It starts to rain, and the cobble stone paths suddenly become lethal. I have to tread carefully, even with my heavy-duty hiking boots, especially when walking downhill. I can’t fathom how centuries ago, pilgrims walked these same trails in straw sandals. Their sandals only lasted half a day, so they’d have to buy new ones from villagers along the way. And on top of that, they did what I’m doing now…in kimono. Let’s just say I’m glad for my Gore-Tex and grippy rubber soles.
Day Two starts with Nonakano Kiyomizu, one of the most exquisite water sources in Japan. I wash my hands and face, unknowingly purifying myself for the next stop, which becomes my all-time favorite place in Japan: Tsugizakura Oji. A steep, forested hill with monumental cedars spiraling towards the heavens, protected by a tiny, solemn shrine at the peak that’s interposed between a pair of fierce-looking komainu guardian dog statues. I have the place to myself. Oh, and a few ancient tree spirits, 1,000 years of history, and maybe the resident deity I call down with a lucky five-yen coin.
It’s breathtaking. I’m alone, but feel at one with the universe. This oji embodies that unity – the colossal tree trunks are part of the torii gate, their branches an extension of the shrine. I’m intoxicated with Kumano magic.
My senses are heightened. As I continue on the trail, I hear the heartbeat of the forest, raindrops falling on leaves, and my own gentle footsteps on the forest floor. Everything becomes vivid with the rain. I’m surrounded by infinite shades of green. Dewy spider webs transform into beaded lattices.
Like the fog gradually lifting over distant peaks, the forest slowly starts to tell its tale. Legends of wolves nursing newborn babies, of treetops with three moons, of women transforming into serpents to avenge deceitful monks. I don’t catch the story about the abandoned settlement, or the old aqueduct, but continue to hear the murmurs of the forest.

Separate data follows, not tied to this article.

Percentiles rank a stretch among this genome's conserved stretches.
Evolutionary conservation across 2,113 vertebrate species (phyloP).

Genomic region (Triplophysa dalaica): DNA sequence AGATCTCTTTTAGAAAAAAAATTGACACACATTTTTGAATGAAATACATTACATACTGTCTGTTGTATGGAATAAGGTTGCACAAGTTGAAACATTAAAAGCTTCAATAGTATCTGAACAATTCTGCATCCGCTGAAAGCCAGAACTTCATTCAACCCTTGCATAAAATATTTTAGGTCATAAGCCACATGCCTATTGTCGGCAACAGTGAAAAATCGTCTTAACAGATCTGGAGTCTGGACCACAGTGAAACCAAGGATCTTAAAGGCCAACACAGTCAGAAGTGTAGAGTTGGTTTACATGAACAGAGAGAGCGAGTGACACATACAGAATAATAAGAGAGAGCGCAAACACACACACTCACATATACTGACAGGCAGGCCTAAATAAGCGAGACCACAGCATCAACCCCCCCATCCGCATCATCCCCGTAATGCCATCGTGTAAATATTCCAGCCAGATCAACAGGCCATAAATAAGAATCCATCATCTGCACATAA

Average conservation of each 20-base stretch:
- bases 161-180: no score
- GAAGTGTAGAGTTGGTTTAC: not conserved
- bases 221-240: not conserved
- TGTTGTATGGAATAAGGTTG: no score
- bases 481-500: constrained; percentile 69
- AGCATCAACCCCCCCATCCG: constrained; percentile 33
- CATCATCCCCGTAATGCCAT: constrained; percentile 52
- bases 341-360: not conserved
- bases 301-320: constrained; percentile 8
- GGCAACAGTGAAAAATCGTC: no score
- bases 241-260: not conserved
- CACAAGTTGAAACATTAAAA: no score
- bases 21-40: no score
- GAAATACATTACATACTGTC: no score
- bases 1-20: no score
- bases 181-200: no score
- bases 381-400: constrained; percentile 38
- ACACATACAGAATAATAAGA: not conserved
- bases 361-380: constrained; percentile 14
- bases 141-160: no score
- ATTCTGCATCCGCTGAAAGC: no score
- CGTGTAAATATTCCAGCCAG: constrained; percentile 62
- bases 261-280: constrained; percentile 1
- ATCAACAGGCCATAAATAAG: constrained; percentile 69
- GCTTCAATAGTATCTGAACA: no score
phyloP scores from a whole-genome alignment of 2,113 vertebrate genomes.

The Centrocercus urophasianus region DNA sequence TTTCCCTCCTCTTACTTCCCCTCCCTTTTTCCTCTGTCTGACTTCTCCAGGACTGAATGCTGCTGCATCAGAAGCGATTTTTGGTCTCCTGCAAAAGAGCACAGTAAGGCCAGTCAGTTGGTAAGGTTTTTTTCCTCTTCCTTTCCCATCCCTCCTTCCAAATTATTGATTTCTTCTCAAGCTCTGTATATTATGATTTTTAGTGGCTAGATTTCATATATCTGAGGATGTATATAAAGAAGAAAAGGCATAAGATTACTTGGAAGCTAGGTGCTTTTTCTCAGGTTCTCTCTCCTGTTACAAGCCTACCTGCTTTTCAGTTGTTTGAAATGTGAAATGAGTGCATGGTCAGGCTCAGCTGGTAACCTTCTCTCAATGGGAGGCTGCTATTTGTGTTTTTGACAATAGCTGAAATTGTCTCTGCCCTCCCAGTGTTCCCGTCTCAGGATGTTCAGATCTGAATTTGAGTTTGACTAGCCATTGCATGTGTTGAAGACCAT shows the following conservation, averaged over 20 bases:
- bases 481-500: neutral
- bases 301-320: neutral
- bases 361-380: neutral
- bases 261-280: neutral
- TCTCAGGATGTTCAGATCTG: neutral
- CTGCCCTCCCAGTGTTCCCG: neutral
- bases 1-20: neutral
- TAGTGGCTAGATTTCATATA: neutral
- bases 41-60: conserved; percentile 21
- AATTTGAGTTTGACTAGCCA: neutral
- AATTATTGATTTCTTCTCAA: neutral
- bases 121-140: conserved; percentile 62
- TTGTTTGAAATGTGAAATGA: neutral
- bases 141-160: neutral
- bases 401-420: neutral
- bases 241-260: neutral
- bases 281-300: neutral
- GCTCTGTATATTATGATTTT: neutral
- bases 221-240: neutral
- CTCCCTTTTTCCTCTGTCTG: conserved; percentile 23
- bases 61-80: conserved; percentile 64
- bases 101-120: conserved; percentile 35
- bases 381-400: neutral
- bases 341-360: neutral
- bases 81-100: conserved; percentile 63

As I sing along with a nightingale that’s high on life, I arrive at a village buzzing with the excitement of its first tea harvest. Rows of leaves are laid out to dry on straw tatami mats. I breathe in their crisp, fresh scent and stop at an unmanned stall for a cold lemonade. At the edge of the village, women chat as they rub tealeaves by hand and roast them over a fire. As I wave goodbye, I’m treated to a panorama of perfectly aligned rows of tea bushes descending into the valley.
Back in the forest, I realize that I’ve been walking for hours on end in the rain, with a heavy pack on my back. I’m amazed by my feet and how they just keep going despite the fatigue. But there’s poetry everywhere. And when you’re surrounded by this much poetry, it’s easy to forget about tired feet.
I take a detour to a lookout, where a space through the branches gives way to a view of the world’s largest torii, belonging to the Kumano Hongu Grand Shrine, my final destination. Surprisingly, I feel a tinge of disappointment that my walk is nearly over. I’m so energized, I could go on for another week!
I arrive at Kumano Hongu Grand Shrine through the wooden torii at the back entrance. The gold accents on the roof of the main building glint in the last of light of the day. I hear the echo of the taiko drums and the priests’ prayers in the distance. I’m overcome with emotion as I offer my final five- yen coin to the esteemed deities of Hongu. My arrival here marks the end of my pilgrimage. A pilgrimage that granted me the power of being at peace with myself.
By Maho Harada
January 26, 2017